SpaceX Falcon 9, Atlas V and Ariane 5 soar while Vector returns to Earth with a bump
And it's goodbye from Jim as smallsat launcher takes a 'pause' from operations
Roundup Last week saw four launches, one catch, and the ejection of one exec in a busy few days for rocket fans.
Florida storms fail to keep SpaceX and ULA on the ground
SpaceX successfully launched the AMOS-17 satellite from Cape Canaveral Air Force Station's SLC-40 pad on 6 August at 23:23 UTC, 30 minutes into the launch window.
Having waited for iffy weather to improve. Elon Musk's rocketeers were rewarded for their patience with a launch that was quite different to the last time the company had an AMOS satellite sat on top of a Falcon 9.
The booster, undertaking its third and final flight since the requirements of the mission meant landing it wasn't going to be an option, performed nominally and the satellite was deployed approximately 31 minutes after launch.
However, fans that might have been disappointed by the dumping of the booster were buoyed by a new SpaceX party trick. The recovery of half of the rocket fairing.
Rocket fairing falls from space & is caught by Ms Tree boat pic.twitter.com/nJv0Ry1iKk— Elon Musk (@elonmusk) August 7, 2019
One half of the payload shroud was caught in a net strung across the top of the Ms Tree recovery vessel. The other half landed in the ocean.
The capture marked the second time SpaceX had netted a fairing half. The next step will be to catch both (using different ships) for easier reuse. After all, the company does re-use those first stage Falcon 9 boosters.
Not to be outdone by SpaceX's antics, ULA maintained its successful run with the launch of an Atlas V from neighbouring pad 41 at the Cape Canaveral complex. The launch marks the 80th of an Atlas V, with this particular incarnation being one of the beefiest of the single Common Boost Core (CBC) variant.
The launch was delayed by nearly half an hour as engineers dealt with a number of glitches prior to hitting the go button at 1013 UTC on 8 August.
Unlike SpaceX, however, no part of the Atlas V was recovered, as the five strap-on boosters were dumped into the ocean before the core and Centaur upper stage deposited the military satellite into the required orbit.
The next launch of an Atlas V should, if all goes well, see an uncrewed Starliner CST-100 capsule delivered to the International Space Station (ISS).
ISS sends Cygnus on its way
Northrop Grumman's Cygnus freighter was released from the ISS last week to spend a few months loitering on orbit.
The spacecraft was unberthed from the International Space Station and released from the outpost's robotic arm, having been outfitted with a SlingShot Deployer, which will eject a series of nanosatellites once the uncrewed spacecraft has reached a safe distance from the ISS.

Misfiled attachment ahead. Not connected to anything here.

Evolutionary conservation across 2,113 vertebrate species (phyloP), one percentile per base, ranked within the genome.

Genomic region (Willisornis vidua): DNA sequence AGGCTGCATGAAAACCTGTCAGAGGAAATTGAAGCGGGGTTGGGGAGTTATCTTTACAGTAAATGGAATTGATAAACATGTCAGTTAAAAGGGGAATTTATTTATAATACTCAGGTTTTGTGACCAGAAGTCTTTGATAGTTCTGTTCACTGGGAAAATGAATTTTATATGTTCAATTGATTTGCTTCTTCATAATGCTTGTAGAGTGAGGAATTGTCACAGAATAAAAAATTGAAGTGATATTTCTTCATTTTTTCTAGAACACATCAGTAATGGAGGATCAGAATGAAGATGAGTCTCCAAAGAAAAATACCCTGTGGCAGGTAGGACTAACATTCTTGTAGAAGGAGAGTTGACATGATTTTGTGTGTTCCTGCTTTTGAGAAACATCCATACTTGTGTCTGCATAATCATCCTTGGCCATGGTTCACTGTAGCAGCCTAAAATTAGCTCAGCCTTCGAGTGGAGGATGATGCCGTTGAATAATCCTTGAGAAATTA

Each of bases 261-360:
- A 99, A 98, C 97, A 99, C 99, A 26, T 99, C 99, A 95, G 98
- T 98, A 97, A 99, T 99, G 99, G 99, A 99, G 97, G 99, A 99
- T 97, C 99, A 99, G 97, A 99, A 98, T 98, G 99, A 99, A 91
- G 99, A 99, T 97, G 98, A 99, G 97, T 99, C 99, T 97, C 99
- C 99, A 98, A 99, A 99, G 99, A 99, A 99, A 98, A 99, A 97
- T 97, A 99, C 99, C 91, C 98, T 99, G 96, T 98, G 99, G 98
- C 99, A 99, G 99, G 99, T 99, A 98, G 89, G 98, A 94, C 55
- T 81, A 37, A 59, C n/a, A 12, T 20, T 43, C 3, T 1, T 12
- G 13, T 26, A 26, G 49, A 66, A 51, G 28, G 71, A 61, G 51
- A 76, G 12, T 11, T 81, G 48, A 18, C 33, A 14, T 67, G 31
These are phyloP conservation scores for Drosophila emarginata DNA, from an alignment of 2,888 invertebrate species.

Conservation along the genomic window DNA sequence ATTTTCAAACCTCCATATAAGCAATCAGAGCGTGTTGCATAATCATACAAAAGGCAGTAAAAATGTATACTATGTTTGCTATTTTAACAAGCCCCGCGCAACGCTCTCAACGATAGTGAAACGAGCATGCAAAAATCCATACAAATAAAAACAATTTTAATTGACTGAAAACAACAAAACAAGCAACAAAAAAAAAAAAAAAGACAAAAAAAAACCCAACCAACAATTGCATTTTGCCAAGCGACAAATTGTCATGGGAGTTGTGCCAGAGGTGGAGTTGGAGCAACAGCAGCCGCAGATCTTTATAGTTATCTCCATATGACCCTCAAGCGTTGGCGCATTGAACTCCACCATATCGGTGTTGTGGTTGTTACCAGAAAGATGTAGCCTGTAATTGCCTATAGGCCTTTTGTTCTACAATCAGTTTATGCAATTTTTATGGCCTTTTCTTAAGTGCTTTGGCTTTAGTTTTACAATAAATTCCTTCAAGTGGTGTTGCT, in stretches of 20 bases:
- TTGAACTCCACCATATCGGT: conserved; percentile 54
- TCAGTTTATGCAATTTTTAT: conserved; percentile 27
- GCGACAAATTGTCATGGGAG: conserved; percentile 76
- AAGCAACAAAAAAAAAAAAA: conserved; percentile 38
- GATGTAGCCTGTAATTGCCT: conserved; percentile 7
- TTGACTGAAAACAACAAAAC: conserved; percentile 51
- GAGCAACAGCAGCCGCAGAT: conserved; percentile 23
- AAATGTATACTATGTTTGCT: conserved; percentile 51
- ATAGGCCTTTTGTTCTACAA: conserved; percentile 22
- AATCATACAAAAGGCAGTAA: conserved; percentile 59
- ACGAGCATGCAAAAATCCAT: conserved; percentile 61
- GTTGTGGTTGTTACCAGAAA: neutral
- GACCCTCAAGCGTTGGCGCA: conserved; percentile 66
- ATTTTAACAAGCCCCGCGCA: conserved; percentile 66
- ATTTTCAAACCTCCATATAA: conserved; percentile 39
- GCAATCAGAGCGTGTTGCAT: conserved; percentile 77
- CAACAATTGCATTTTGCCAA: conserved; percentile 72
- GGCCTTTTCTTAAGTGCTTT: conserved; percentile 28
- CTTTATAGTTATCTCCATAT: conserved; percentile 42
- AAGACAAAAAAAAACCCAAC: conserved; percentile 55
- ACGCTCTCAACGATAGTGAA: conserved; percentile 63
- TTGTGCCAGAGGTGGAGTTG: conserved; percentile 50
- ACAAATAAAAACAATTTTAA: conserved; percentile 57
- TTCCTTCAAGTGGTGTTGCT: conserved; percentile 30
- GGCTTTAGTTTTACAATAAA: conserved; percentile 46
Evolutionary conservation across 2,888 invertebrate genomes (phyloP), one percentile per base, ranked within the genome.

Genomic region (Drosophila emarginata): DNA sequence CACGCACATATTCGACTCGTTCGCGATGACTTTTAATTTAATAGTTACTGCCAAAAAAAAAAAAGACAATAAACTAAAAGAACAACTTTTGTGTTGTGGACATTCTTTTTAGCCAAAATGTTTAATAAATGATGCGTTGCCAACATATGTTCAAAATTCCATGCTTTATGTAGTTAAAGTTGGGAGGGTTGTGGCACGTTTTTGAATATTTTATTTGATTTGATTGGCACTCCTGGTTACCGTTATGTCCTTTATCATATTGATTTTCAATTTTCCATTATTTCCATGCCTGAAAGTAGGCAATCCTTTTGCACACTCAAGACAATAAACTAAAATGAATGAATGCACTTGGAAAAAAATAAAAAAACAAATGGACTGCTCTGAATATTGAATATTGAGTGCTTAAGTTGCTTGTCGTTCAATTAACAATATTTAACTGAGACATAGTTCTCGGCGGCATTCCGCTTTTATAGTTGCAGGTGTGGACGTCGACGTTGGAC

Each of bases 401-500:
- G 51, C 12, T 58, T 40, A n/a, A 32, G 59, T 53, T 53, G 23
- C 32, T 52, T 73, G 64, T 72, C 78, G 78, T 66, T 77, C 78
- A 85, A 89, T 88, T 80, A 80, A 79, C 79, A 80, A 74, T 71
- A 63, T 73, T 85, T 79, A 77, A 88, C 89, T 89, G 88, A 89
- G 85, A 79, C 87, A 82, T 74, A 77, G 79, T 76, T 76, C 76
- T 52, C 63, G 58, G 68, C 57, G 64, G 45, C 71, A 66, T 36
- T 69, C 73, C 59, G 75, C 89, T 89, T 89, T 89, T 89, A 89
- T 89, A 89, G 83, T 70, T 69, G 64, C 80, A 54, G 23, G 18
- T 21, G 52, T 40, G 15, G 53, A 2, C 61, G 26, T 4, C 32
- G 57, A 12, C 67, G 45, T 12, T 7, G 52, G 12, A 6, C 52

More interestingly, the Cygnus will remain in orbit until mid-December. This will be the first extended duration flight and will overlap with the next Cygnus launch in October. The plan is to use the dual missions to demonstrate the capability of flying two of the things at the same time.
Handy, since NASA is eying up the technology as the basis of a habitation module in its rush to get boots on the Moon by 2024.
Arianespace recovers from Vega anomaly
After the failure of its Vega rocket, Arianespace returned to flight last week with two satellites launched aboard its workhorse Ariane 5 booster.
The 1930 UTC launch took place on 6 August from the company's French Guiana spaceport and marked the third flight of the booster for 2019.
The 10,661 kg payload consisted of Intelsat 39 and EDRS-C for an Airbus-ESA partnership.
The former is a telecommunications satellite built by Maxar in Palo Alto, California to replace the Intelsat 902 spacecraft, launched by Arianespace in 2001. The latter is the second node in the "SpaceDataHighway" system, a laser communications network aimed at sending information from Earth observation satellites back to Earth in near real-time.
The observation satellites would normally only be able to transmit data when in sight of their ground stations, meaning delays of up to 90 minutes. Using the geostationary EDRS satellites (EDRS-A was launched in 2016), near constant (99.6 per cent uptime) communication with Earth should be possible, with data flowing at a satisfying 1.8 Gbit/s.
Jim Cantrell ejected from Vector Launch
While smallsat darling Rocket Lab showed off plans to recover and re-use its Electron booster, things turned a little darker at would-be competitor, Vector.
Vector announces departure of Jim Cantrell from Vector and appointment of John Garvey as new CEO. The following statement outlines the current state of the business. More to follow in the coming days. https://t.co/Ckw1mHuEuI— VECTOR (@vectorlaunch) August 10, 2019
The departure of CEO Jim Cantrell, who can be seen in this video from last month celebrating the Apollo 11 mission, was announced in a terse tweet from the company, which was followed with news to make a rocket botherer's heart sink.
Citing a "significant change in financing", the company is pausing operations while a core team ponders how the Vector-R rocket might be completed in light of the recent ASLON-45 award.
The Vector-R, which has yet to make its first orbital flight, has a claimed payload of 60kg. Two suborbital test launches in 2017 were successful, but getting the two stage rocket into orbit has proven to be a challenge despite $70m of Series B funding secured in 2018.
Former Blue Origin director Stephanie Koster was appointed chief financial officer in June.
Vector's apparent woes may signify a coming shake-up in the small satellite market – perhaps there is not quite the demand for the things as the dozens of upstart lightweight rocketeers believe.
Certainly, Vector has found the path to orbit not quite as smooth as it thought. ®
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